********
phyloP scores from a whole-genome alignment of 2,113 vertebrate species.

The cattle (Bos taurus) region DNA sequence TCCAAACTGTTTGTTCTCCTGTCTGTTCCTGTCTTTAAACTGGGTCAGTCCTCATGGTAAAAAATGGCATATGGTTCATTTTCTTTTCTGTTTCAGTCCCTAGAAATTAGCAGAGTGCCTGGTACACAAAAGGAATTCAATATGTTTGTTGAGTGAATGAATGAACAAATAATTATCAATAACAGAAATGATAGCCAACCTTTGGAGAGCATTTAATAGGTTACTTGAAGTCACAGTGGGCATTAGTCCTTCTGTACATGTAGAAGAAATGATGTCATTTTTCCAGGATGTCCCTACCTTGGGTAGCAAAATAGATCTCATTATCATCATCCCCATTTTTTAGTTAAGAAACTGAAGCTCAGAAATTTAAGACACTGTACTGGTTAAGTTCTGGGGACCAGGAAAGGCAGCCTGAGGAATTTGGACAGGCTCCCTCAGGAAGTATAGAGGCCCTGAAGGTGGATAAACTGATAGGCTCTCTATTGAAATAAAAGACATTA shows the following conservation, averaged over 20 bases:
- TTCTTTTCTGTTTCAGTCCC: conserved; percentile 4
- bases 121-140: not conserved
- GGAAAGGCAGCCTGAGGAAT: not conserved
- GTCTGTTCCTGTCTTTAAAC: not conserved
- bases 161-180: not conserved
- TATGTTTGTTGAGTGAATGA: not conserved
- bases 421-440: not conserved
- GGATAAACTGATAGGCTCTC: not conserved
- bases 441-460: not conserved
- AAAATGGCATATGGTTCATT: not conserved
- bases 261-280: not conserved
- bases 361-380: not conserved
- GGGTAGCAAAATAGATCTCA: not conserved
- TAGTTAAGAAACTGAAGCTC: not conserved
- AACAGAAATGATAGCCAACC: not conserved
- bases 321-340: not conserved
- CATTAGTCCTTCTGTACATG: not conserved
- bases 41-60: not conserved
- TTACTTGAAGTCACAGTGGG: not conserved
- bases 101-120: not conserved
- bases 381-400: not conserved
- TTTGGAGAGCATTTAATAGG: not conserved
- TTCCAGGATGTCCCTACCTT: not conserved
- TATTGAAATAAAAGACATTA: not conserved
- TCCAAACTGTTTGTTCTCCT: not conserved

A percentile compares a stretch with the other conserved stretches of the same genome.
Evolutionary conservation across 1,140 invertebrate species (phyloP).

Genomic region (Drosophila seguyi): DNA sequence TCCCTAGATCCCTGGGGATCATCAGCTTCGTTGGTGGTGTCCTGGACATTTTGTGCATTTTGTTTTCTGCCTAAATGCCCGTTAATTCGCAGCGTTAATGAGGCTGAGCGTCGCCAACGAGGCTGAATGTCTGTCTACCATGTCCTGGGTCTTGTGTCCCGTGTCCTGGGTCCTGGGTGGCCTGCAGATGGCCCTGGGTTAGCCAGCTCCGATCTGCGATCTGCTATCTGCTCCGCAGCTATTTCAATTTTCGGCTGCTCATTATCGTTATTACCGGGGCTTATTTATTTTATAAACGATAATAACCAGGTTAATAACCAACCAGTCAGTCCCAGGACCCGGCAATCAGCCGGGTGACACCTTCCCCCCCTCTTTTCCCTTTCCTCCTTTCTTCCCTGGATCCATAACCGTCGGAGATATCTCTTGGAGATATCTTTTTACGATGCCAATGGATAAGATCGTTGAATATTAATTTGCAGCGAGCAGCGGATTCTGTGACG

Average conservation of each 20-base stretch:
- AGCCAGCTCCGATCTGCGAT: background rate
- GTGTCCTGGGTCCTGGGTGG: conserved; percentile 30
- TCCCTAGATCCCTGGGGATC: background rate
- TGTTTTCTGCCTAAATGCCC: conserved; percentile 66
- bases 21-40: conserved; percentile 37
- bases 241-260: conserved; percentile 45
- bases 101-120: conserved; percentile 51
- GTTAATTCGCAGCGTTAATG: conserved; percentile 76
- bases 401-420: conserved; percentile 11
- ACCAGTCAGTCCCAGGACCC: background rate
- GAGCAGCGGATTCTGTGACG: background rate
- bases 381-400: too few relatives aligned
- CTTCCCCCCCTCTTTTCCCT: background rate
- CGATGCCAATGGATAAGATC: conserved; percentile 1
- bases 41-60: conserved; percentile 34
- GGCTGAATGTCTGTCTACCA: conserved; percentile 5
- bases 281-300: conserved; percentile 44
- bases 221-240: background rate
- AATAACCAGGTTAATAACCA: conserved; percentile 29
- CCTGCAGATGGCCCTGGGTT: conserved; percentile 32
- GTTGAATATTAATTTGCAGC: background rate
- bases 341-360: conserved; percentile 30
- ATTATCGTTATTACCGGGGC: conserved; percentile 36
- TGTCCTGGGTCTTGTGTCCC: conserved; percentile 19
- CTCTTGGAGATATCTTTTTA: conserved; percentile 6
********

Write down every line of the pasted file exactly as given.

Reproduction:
phyloP scores from a whole-genome alignment of 2,113 vertebrate species.

The cattle (Bos taurus) region DNA sequence TCCAAACTGTTTGTTCTCCTGTCTGTTCCTGTCTTTAAACTGGGTCAGTCCTCATGGTAAAAAATGGCATATGGTTCATTTTCTTTTCTGTTTCAGTCCCTAGAAATTAGCAGAGTGCCTGGTACACAAAAGGAATTCAATATGTTTGTTGAGTGAATGAATGAACAAATAATTATCAATAACAGAAATGATAGCCAACCTTTGGAGAGCATTTAATAGGTTACTTGAAGTCACAGTGGGCATTAGTCCTTCTGTACATGTAGAAGAAATGATGTCATTTTTCCAGGATGTCCCTACCTTGGGTAGCAAAATAGATCTCATTATCATCATCCCCATTTTTTAGTTAAGAAACTGAAGCTCAGAAATTTAAGACACTGTACTGGTTAAGTTCTGGGGACCAGGAAAGGCAGCCTGAGGAATTTGGACAGGCTCCCTCAGGAAGTATAGAGGCCCTGAAGGTGGATAAACTGATAGGCTCTCTATTGAAATAAAAGACATTA shows the following conservation, averaged over 20 bases:
- TTCTTTTCTGTTTCAGTCCC: conserved; percentile 4
- bases 121-140: not conserved
- GGAAAGGCAGCCTGAGGAAT: not conserved
- GTCTGTTCCTGTCTTTAAAC: not conserved
- bases 161-180: not conserved
- TATGTTTGTTGAGTGAATGA: not conserved
- bases 421-440: not conserved
- GGATAAACTGATAGGCTCTC: not conserved
- bases 441-460: not conserved
- AAAATGGCATATGGTTCATT: not conserved
- bases 261-280: not conserved
- bases 361-380: not conserved
- GGGTAGCAAAATAGATCTCA: not conserved
- TAGTTAAGAAACTGAAGCTC: not conserved
- AACAGAAATGATAGCCAACC: not conserved
- bases 321-340: not conserved
- CATTAGTCCTTCTGTACATG: not conserved
- bases 41-60: not conserved
- TTACTTGAAGTCACAGTGGG: not conserved
- bases 101-120: not conserved
- bases 381-400: not conserved
- TTTGGAGAGCATTTAATAGG: not conserved
- TTCCAGGATGTCCCTACCTT: not conserved
- TATTGAAATAAAAGACATTA: not conserved
- TCCAAACTGTTTGTTCTCCT: not conserved

A percentile compares a stretch with the other conserved stretches of the same genome.
Evolutionary conservation across 1,140 invertebrate species (phyloP).

Genomic region (Drosophila seguyi): DNA sequence TCCCTAGATCCCTGGGGATCATCAGCTTCGTTGGTGGTGTCCTGGACATTTTGTGCATTTTGTTTTCTGCCTAAATGCCCGTTAATTCGCAGCGTTAATGAGGCTGAGCGTCGCCAACGAGGCTGAATGTCTGTCTACCATGTCCTGGGTCTTGTGTCCCGTGTCCTGGGTCCTGGGTGGCCTGCAGATGGCCCTGGGTTAGCCAGCTCCGATCTGCGATCTGCTATCTGCTCCGCAGCTATTTCAATTTTCGGCTGCTCATTATCGTTATTACCGGGGCTTATTTATTTTATAAACGATAATAACCAGGTTAATAACCAACCAGTCAGTCCCAGGACCCGGCAATCAGCCGGGTGACACCTTCCCCCCCTCTTTTCCCTTTCCTCCTTTCTTCCCTGGATCCATAACCGTCGGAGATATCTCTTGGAGATATCTTTTTACGATGCCAATGGATAAGATCGTTGAATATTAATTTGCAGCGAGCAGCGGATTCTGTGACG

Average conservation of each 20-base stretch:
- AGCCAGCTCCGATCTGCGAT: background rate
- GTGTCCTGGGTCCTGGGTGG: conserved; percentile 30
- TCCCTAGATCCCTGGGGATC: background rate
- TGTTTTCTGCCTAAATGCCC: conserved; percentile 66
- bases 21-40: conserved; percentile 37
- bases 241-260: conserved; percentile 45
- bases 101-120: conserved; percentile 51
- GTTAATTCGCAGCGTTAATG: conserved; percentile 76
- bases 401-420: conserved; percentile 11
- ACCAGTCAGTCCCAGGACCC: background rate
- GAGCAGCGGATTCTGTGACG: background rate
- bases 381-400: too few relatives aligned
- CTTCCCCCCCTCTTTTCCCT: background rate
- CGATGCCAATGGATAAGATC: conserved; percentile 1
- bases 41-60: conserved; percentile 34
- GGCTGAATGTCTGTCTACCA: conserved; percentile 5
- bases 281-300: conserved; percentile 44
- bases 221-240: background rate
- AATAACCAGGTTAATAACCA: conserved; percentile 29
- CCTGCAGATGGCCCTGGGTT: conserved; percentile 32
- GTTGAATATTAATTTGCAGC: background rate
- bases 341-360: conserved; percentile 30
- ATTATCGTTATTACCGGGGC: conserved; percentile 36
- TGTCCTGGGTCTTGTGTCCC: conserved; percentile 19
- CTCTTGGAGATATCTTTTTA: conserved; percentile 6